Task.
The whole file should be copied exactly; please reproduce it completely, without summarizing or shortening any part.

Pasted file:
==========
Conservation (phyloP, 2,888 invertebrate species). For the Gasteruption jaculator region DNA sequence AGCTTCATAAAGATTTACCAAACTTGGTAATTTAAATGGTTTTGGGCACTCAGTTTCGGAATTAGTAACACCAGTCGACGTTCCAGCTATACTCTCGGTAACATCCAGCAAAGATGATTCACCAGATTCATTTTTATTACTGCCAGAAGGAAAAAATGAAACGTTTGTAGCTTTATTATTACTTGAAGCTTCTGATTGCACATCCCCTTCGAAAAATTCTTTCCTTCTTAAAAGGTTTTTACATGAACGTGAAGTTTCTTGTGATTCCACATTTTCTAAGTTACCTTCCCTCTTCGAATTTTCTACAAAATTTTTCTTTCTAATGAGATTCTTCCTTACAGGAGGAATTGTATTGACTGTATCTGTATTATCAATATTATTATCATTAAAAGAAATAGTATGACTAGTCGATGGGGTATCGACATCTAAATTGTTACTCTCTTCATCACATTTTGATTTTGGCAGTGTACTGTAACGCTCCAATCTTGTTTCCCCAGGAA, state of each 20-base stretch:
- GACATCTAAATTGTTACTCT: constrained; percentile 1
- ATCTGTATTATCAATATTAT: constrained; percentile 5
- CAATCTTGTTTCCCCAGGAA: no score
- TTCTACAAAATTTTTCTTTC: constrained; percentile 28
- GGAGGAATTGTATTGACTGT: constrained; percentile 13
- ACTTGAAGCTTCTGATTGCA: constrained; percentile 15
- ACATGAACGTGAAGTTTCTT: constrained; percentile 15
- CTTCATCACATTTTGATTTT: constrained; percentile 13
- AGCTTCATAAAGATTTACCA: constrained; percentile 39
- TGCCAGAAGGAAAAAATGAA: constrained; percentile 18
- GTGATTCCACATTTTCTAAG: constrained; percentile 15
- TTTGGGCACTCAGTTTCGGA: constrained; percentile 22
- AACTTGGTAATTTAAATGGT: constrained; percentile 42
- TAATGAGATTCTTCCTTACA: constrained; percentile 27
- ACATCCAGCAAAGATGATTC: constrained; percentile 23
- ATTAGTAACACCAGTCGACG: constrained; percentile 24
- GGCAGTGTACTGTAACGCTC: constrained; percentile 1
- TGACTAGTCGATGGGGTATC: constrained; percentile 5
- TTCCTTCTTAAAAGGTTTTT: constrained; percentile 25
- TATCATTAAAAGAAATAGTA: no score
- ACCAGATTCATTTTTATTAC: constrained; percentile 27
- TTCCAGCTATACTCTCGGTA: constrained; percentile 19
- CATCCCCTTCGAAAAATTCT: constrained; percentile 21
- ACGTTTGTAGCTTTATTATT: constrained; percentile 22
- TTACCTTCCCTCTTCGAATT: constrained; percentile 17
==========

Conservation (phyloP, 2,888 invertebrate species). For the Gasteruption jaculator region DNA sequence AGCTTCATAAAGATTTACCAAACTTGGTAATTTAAATGGTTTTGGGCACTCAGTTTCGGAATTAGTAACACCAGTCGACGTTCCAGCTATACTCTCGGTAACATCCAGCAAAGATGATTCACCAGATTCATTTTTATTACTGCCAGAAGGAAAAAATGAAACGTTTGTAGCTTTATTATTACTTGAAGCTTCTGATTGCACATCCCCTTCGAAAAATTCTTTCCTTCTTAAAAGGTTTTTACATGAACGTGAAGTTTCTTGTGATTCCACATTTTCTAAGTTACCTTCCCTCTTCGAATTTTCTACAAAATTTTTCTTTCTAATGAGATTCTTCCTTACAGGAGGAATTGTATTGACTGTATCTGTATTATCAATATTATTATCATTAAAAGAAATAGTATGACTAGTCGATGGGGTATCGACATCTAAATTGTTACTCTCTTCATCACATTTTGATTTTGGCAGTGTACTGTAACGCTCCAATCTTGTTTCCCCAGGAA, state of each 20-base stretch:
- GACATCTAAATTGTTACTCT: constrained; percentile 1
- ATCTGTATTATCAATATTAT: constrained; percentile 5
- CAATCTTGTTTCCCCAGGAA: no score
- TTCTACAAAATTTTTCTTTC: constrained; percentile 28
- GGAGGAATTGTATTGACTGT: constrained; percentile 13
- ACTTGAAGCTTCTGATTGCA: constrained; percentile 15
- ACATGAACGTGAAGTTTCTT: constrained; percentile 15
- CTTCATCACATTTTGATTTT: constrained; percentile 13
- AGCTTCATAAAGATTTACCA: constrained; percentile 39
- TGCCAGAAGGAAAAAATGAA: constrained; percentile 18
- GTGATTCCACATTTTCTAAG: constrained; percentile 15
- TTTGGGCACTCAGTTTCGGA: constrained; percentile 22
- AACTTGGTAATTTAAATGGT: constrained; percentile 42
- TAATGAGATTCTTCCTTACA: constrained; percentile 27
- ACATCCAGCAAAGATGATTC: constrained; percentile 23
- ATTAGTAACACCAGTCGACG: constrained; percentile 24
- GGCAGTGTACTGTAACGCTC: constrained; percentile 1
- TGACTAGTCGATGGGGTATC: constrained; percentile 5
- TTCCTTCTTAAAAGGTTTTT: constrained; percentile 25
- TATCATTAAAAGAAATAGTA: no score
- ACCAGATTCATTTTTATTAC: constrained; percentile 27
- TTCCAGCTATACTCTCGGTA: constrained; percentile 19
- CATCCCCTTCGAAAAATTCT: constrained; percentile 21
- ACGTTTGTAGCTTTATTATT: constrained; percentile 22
- TTACCTTCCCTCTTCGAATT: constrained; percentile 17